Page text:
Brian Clark: Yeah, of course.
What Is Your Background?
Brian Clark: You are a person who builds software tools like we do for online marketers, for online business people. So you kind of fall now into the category of the people that we're talking about. Yet we all went on our own journey to get here in the first place.
I'm always fascinated, I’d love to hear how you got from point A to point B, because sometimes people look at point B and they're like, “I can't do that.” Well, yeah, you can, because you don't know where point A was.
You have a very interesting story, a background that's, in my mind, not as common. Can you walk us through that a little bit for people who may not be familiar?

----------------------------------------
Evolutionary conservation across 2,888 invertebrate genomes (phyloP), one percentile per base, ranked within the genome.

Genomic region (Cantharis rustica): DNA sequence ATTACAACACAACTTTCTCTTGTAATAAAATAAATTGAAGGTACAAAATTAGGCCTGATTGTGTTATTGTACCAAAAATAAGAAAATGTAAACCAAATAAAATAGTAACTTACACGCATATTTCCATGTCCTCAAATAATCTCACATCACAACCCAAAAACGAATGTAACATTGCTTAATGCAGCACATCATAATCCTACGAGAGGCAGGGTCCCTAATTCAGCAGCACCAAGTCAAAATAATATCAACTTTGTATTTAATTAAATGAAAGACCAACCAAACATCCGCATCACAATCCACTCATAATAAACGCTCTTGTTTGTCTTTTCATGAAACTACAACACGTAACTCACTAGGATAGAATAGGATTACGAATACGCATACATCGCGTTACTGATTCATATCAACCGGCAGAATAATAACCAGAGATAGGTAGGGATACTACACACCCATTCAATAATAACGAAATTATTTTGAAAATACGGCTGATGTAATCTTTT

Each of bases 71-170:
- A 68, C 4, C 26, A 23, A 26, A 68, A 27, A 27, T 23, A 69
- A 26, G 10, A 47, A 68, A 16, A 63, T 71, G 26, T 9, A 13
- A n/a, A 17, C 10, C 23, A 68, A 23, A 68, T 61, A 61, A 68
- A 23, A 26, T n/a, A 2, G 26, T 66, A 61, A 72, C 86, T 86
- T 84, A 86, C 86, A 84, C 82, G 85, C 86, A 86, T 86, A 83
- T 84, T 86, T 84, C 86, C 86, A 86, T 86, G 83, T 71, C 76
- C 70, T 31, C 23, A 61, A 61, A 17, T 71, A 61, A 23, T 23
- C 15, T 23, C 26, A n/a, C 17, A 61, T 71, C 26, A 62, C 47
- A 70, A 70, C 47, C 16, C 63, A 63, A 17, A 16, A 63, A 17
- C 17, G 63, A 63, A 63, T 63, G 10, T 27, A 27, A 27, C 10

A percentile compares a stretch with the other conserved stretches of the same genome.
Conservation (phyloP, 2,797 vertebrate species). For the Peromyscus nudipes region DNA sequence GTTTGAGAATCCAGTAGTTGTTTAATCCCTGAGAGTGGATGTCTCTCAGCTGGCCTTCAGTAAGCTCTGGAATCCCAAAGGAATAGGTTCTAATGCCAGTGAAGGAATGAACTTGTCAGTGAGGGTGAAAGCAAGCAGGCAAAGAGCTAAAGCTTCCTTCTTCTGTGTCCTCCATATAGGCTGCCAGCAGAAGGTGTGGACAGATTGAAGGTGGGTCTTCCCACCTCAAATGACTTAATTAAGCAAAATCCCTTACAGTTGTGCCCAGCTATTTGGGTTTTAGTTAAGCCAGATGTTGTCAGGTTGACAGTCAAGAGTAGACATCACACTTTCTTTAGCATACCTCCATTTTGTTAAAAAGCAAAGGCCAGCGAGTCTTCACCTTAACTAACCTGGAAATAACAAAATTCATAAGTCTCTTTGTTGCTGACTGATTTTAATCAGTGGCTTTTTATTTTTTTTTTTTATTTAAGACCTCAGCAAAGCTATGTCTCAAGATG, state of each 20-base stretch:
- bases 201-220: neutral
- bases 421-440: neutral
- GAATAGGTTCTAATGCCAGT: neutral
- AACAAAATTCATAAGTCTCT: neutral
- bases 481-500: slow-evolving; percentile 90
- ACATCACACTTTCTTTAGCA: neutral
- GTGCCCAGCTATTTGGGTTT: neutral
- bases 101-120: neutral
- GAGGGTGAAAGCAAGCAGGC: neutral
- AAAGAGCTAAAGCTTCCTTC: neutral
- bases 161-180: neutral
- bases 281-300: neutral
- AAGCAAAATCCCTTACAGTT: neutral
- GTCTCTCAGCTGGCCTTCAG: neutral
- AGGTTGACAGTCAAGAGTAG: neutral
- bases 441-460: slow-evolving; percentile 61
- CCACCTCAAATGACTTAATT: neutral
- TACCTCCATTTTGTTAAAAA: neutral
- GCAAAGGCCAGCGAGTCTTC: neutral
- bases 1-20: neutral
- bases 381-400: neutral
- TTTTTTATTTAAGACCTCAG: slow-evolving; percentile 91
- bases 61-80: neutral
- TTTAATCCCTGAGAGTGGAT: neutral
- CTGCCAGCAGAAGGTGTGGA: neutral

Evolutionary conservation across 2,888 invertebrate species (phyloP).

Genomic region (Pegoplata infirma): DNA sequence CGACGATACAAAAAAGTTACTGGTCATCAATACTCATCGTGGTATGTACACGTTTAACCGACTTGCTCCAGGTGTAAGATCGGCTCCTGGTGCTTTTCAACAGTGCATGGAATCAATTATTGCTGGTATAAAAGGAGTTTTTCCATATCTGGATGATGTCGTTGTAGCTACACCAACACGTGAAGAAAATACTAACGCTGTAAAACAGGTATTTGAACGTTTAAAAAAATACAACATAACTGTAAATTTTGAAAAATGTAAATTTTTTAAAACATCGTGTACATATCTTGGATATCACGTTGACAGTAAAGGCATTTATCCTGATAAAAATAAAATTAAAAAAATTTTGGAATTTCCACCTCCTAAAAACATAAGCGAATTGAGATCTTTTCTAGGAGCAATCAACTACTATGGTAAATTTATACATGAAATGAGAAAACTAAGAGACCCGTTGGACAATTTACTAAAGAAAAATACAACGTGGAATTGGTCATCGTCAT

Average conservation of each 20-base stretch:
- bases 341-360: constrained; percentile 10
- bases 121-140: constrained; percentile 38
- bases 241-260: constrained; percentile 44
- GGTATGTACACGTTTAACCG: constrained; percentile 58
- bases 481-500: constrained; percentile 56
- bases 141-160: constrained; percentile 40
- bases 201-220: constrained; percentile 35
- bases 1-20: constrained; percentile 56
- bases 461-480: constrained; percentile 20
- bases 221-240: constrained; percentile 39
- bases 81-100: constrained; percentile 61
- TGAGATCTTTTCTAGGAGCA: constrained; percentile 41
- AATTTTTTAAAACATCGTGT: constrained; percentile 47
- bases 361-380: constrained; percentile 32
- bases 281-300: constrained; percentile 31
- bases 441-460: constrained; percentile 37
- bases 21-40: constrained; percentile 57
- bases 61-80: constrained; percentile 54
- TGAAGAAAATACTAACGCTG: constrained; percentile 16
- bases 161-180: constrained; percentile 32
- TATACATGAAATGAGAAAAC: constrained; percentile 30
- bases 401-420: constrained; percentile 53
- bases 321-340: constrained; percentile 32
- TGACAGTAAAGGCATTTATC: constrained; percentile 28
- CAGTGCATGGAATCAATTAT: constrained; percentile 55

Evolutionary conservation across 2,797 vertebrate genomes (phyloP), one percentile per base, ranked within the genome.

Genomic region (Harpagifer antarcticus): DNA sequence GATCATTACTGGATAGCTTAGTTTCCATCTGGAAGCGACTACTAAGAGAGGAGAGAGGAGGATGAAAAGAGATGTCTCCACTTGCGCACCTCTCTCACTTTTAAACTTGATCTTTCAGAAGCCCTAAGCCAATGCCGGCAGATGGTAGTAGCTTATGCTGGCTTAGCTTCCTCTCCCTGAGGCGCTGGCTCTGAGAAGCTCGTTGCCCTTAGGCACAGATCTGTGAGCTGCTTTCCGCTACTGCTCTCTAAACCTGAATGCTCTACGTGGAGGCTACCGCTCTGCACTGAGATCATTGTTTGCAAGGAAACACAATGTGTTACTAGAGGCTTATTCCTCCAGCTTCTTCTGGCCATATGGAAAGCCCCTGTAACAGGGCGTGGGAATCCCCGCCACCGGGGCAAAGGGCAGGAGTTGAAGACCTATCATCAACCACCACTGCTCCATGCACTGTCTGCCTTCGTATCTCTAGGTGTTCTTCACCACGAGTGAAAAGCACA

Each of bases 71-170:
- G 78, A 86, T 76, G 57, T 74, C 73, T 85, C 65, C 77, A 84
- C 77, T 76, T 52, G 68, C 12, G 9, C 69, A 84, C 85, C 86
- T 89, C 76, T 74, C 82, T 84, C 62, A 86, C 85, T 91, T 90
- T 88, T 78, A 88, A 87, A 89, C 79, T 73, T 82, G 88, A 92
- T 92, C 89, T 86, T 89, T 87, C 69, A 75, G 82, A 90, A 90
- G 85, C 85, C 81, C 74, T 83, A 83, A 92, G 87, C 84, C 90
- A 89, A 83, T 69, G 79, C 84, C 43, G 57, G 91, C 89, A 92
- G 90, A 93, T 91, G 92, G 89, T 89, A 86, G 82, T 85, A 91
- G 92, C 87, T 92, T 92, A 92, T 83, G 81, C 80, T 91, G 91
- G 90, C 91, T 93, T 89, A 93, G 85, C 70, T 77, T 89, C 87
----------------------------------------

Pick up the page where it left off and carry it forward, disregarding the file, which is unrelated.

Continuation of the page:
Nathalie Lussier: Yeah, I like to call it my “spiral staircase” journey, because I did not get here in a straight line. I actually have been building websites since I was 12, so the tech thing I knew I liked early on as a young teenager. And then I ended up studying software engineering in school and I got some great internships. I worked in Silicon Valley and on Wall Street.
Then, when I graduated, I was at this crossroads where I had this job offer from Wall Street, but I had worked there already and I kind of felt like, “Oh, this is not really for me.” There was just a part of me saying, “Start a business. Don't do this. You're just going to wake up in 40 years and regret this decision.”
I definitely got a lot of resistance from my parents and from my friends at the time. “What are you going to do? You're just going to figure some new business out by yourself?”